Controversial Smart Grid Bill Passes in Illinois
May 22nd 2013 7:57PM
Updated May 22nd 2013 10:30PM
In a heated political battle, the Illinois House of Representatives today overturned Gov. Pat Quinn's veto of a bill that allows for the state's utilities to partially pass on investment costs to consumers for "smart" infrastructure via grid modernization and various energy-efficient projects.
Proponents of the bill, including Ameren and Exelon , view the bill as a way to sustainably and competitively allow utilities to invest in the long-term viability of Illinois' electricity infrastructure.
In a statement today, Ameren President and CEO said, "Members of the General Assembly have been steadfast in calling for the development of an energy delivery system that meets today's needs and prepares the state for future economic growth." For Q1 2013, Ameren Illinois pulled in $684 million in sales, 46% of total revenue.
In its latest earnings call, Exelon CEO Christopher Cane said, "Once enacted on, we can start executing our plan of grid modernization included in the installation of the smart meters and improving the reliability of the infrastructure." The utility expects the new ruling to add $25 million of this year's revenue, with an additional $65 million in 2014
Opponents questioned the timing and effectiveness of the new legislation. In a statement released today, Gov. Quinn reflected:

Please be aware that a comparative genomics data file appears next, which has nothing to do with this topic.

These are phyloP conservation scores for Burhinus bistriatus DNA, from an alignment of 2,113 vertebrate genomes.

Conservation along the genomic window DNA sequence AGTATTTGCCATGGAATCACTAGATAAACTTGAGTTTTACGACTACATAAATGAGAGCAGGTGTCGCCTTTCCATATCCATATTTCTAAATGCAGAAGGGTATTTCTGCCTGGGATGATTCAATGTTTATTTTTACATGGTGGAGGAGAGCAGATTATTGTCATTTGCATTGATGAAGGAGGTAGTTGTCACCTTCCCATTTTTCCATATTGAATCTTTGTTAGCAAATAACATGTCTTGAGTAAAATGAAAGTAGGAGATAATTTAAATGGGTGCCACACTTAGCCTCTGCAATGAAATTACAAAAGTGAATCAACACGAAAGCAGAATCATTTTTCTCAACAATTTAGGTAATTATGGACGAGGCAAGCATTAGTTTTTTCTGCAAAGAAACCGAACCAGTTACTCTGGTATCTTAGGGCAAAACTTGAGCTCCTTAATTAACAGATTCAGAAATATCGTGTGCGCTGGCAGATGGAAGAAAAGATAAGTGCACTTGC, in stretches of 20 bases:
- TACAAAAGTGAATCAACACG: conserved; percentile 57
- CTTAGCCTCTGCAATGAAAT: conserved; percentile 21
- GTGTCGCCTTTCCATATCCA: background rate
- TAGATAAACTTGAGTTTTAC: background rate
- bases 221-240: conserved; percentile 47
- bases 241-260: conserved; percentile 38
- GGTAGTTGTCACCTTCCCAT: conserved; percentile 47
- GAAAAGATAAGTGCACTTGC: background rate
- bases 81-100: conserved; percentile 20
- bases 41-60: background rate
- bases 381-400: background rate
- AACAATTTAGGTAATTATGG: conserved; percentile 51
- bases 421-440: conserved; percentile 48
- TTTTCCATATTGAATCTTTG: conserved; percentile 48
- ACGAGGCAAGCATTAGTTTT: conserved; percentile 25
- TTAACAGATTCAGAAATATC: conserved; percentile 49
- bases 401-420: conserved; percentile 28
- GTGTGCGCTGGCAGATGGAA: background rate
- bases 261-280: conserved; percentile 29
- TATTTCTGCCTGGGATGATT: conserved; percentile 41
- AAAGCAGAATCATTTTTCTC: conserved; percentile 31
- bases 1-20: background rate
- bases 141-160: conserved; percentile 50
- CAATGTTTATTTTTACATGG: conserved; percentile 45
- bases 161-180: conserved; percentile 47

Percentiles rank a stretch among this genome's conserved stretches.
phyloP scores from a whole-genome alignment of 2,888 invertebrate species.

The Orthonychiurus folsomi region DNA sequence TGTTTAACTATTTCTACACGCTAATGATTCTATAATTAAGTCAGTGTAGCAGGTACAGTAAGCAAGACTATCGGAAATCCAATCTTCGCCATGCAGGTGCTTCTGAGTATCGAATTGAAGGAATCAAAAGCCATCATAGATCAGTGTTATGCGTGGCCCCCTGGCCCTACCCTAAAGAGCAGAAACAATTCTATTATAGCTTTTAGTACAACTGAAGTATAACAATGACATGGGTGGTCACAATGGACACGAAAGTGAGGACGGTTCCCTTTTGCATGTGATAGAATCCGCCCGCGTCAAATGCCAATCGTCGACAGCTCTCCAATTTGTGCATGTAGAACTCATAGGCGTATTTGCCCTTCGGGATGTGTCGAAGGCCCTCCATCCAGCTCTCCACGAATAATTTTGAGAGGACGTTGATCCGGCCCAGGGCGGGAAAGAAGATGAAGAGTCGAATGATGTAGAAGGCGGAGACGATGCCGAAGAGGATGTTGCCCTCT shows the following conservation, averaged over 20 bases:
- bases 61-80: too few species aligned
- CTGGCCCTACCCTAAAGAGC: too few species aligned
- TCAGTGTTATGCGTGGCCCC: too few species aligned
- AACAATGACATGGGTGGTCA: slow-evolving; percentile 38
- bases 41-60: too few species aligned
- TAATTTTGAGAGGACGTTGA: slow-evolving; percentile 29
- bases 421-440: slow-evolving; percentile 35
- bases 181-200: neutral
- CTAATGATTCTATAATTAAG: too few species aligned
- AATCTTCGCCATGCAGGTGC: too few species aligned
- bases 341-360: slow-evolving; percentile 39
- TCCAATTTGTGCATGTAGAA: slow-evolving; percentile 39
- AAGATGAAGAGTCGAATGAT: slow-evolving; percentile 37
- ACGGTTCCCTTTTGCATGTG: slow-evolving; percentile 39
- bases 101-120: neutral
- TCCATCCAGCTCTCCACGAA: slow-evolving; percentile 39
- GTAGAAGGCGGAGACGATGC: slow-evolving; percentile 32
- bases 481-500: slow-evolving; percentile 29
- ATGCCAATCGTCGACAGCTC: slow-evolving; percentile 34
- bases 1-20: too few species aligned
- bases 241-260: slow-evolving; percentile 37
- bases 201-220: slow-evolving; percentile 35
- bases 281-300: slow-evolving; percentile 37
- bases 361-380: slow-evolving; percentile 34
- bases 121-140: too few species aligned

Today's unfortunate vote forces electric utility rate hikes on families and businesses all across Illinois. I am disappointed that the General Assembly did not protect consumers from overreaching by utility monopolies like ComEd and Ameren. This is bad for families, businesses, and our economy.
The article Controversial Smart Grid Bill Passes in Illinois originally appeared on Fool.com.Motley Fool contributor Justin Loiseau has no position in any stocks mentioned, but he does use electricity. You can follow him on Twitter, @TMFJLo, and on Motley Fool CAPS, @TMFJLo. The Motley Fool recommends Exelon. Try any of our Foolish newsletter services free for 30 days. We Fools don't all hold the same opinions, but we all believe that considering a diverse range of insights makes us better investors. The Motley Fool has a disclosure policy.
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